Profile: not all superheroes wear capes


Spanish teacher Kathy Heiser translates for Yessica Ortiz. Photo by Amina Kahn.

By Amina Kahn

When we think of superheroes, we usually think of our favorite Marvel characters like Spider-Man, Captain America or Black Widow. Reality’s superheroes, however, don’t wear capes. Their uniforms are scrub suits or stethoscopes in hospitals, blazers or suits in courts and badges or bulletproof vests in the field. The same is true of janitor Yessica Ortiz, who is part of a large and largely unnoticed and unappreciated group of workers—the nation’s 2.3 million janitors—employed in an industry of cleaning professionals.

At the age of 17, Ortiz began work in the sales section of a mattress store in Mexico City that sells mattresses to the United States, and soon had a second job as a store promoter. She worked a reasonable 8 hours a day, and from there, she decided to move to the United States. Now, Ortiz is a custodian at Bellarmine, while also working in a warehouse after school hours.

Between the two jobs, her work hours are long and hard. She wakes up at 7:30 a.m. to take her son to the school bus and get herself to Bellarmine. She then labors throughout the morning and afternoon, leaving Bellarmine at around 5 p.m. to 6 p.m. to head straight to her warehouse responsibilities. She often has to change clothes because she works in the freezer section of the warehouse. From the warehouse, she works from 6 p.m. to 2 a.m., performing numerous tasks including cleaning 26 bathrooms, 8 offices, and a small dining room.

Ortiz’s official title is maintenance engineer.Her work is effectively divided into two jobs here at Bellarmine. A typical day consists primarily of taking out the garbage, cleaning the restrooms and cleaning the tables, floors and kitchen of the Connelly Center twice a day: a total of 4 buildings and around 20 restrooms. This is followed by her restocking sanitary supplies like paper towels, toilet paper and soap. Resupplying and restocking play a significant role in her job her at Bellarmine, as the student population uses supplies at an alarming pace. The bathrooms represent her most difficult work as a custodian, each one being harder to clean than the whole lunch room. It’s her least favorite part of the job without question—the work is dirty and has to be done often.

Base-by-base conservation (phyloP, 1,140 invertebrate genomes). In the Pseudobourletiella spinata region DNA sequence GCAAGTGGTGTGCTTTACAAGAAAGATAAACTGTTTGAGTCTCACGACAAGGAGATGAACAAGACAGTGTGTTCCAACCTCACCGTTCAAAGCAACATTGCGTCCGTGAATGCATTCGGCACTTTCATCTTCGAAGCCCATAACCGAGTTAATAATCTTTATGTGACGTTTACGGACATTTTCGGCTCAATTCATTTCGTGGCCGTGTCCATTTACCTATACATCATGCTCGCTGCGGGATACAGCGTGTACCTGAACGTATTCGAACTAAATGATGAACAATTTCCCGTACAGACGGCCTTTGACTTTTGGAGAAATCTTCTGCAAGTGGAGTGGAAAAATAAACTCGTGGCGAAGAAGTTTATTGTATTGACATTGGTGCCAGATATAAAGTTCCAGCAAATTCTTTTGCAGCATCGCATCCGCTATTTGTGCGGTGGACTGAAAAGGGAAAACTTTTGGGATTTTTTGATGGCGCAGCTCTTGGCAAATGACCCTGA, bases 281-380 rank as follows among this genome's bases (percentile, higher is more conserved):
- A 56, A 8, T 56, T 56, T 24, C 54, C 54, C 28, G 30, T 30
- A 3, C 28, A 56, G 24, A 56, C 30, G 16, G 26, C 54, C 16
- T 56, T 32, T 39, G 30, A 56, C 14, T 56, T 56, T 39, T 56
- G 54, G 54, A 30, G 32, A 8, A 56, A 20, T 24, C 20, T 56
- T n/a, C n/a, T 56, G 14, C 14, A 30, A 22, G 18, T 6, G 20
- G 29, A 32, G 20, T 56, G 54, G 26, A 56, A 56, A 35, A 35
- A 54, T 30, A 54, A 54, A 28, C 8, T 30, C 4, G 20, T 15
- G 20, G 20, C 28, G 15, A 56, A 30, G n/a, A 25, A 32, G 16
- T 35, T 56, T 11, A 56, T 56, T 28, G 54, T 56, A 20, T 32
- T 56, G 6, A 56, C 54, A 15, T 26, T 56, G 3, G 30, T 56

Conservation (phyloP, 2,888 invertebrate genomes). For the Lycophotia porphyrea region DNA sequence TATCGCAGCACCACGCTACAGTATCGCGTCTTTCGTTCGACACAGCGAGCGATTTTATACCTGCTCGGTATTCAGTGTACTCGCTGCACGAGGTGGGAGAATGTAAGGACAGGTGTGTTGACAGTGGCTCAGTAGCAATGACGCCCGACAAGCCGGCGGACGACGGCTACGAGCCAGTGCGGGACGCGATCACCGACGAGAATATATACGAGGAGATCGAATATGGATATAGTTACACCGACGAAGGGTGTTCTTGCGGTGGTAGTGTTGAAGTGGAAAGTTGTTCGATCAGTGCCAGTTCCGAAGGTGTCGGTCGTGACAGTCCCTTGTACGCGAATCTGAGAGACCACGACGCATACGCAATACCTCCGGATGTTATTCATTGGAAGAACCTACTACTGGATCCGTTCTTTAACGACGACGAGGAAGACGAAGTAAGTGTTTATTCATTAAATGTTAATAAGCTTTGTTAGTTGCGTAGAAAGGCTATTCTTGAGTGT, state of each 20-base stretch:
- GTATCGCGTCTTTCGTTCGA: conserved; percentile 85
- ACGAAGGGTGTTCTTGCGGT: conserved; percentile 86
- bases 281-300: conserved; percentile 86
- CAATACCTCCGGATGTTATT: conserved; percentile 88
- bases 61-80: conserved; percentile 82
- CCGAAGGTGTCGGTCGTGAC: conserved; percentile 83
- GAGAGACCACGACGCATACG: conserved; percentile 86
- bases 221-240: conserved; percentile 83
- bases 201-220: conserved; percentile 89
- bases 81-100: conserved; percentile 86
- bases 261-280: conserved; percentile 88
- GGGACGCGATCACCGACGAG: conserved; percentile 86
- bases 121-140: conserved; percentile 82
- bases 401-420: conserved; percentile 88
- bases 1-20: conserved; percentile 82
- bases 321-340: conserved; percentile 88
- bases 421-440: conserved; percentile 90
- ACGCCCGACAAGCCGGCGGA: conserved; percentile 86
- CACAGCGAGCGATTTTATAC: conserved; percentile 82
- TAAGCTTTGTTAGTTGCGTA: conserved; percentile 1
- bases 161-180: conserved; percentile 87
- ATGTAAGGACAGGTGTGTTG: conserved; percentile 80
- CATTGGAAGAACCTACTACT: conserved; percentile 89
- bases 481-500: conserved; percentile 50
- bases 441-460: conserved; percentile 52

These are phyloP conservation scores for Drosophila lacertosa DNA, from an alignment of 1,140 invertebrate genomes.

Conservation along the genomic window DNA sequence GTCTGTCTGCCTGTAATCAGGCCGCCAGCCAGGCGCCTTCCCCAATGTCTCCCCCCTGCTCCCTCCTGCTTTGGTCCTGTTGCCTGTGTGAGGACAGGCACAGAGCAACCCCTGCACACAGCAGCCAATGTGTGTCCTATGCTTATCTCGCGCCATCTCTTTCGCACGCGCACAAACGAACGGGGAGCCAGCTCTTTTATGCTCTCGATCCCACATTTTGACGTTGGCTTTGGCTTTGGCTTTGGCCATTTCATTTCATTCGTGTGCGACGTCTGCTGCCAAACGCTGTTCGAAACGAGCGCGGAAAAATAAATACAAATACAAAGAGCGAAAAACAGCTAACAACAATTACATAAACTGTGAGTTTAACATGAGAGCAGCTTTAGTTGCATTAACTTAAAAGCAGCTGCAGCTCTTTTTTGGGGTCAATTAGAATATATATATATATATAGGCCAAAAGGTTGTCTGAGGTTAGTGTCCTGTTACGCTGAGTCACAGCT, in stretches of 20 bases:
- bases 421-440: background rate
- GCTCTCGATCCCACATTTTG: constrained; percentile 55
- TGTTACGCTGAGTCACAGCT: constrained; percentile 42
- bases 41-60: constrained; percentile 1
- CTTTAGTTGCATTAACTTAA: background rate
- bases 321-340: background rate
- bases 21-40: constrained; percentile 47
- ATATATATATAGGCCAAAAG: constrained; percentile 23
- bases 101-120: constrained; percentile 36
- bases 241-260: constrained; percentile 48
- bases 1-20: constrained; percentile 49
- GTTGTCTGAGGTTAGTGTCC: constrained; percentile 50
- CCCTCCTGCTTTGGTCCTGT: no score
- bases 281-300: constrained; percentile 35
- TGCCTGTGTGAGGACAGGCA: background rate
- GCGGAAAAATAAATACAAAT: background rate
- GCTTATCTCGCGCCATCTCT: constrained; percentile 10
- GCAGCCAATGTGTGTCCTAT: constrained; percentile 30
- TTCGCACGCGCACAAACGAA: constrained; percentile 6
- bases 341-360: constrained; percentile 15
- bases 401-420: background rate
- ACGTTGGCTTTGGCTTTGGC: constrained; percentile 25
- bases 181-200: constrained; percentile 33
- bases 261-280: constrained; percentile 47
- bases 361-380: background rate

Communication is an integral part of Yessica Ortiz’s job. As a bilingual speaker with Spanish as her primary language, clear communication can be a struggle, but most everyone at Bellarmine can understand her well enough. She commented that people who know Spanish, such as Kathy Heiser and others in the Spanish Department, have been a great help.

Ortiz would like the Bellarmine community to know that the work of a janitor is by no means easy. Her hard work is a helpful reminder for the Bellarmine community to respect the facilities and help keep the bathrooms and school clean. Students can respect spaces like the Campus Center and bathrooms by cleaning up after themselves. Being thoughtful about keeping the facilities presentable helps make her job easier and less time-consuming. Ortiz says that she is grateful to be here and that she feels well treated. She appreciates working in a Catholic, welcoming environment.

Ortiz’s hard work is an important part of what makes Bellarmine a clean and pleasant place to learn and work. She is among the diligent, tireless heroes whose labor the community should notice and be grateful for. Showing custodians such as Ortiz appreciation by saying hello and thanking them for keeping the buildings and work spaces clean and hospitable goes a long way.

This article was created with the help of Spanish and French teacher and World Languages Chair Kathy Heiser, who helped with the translation. To read more or see photos, visit .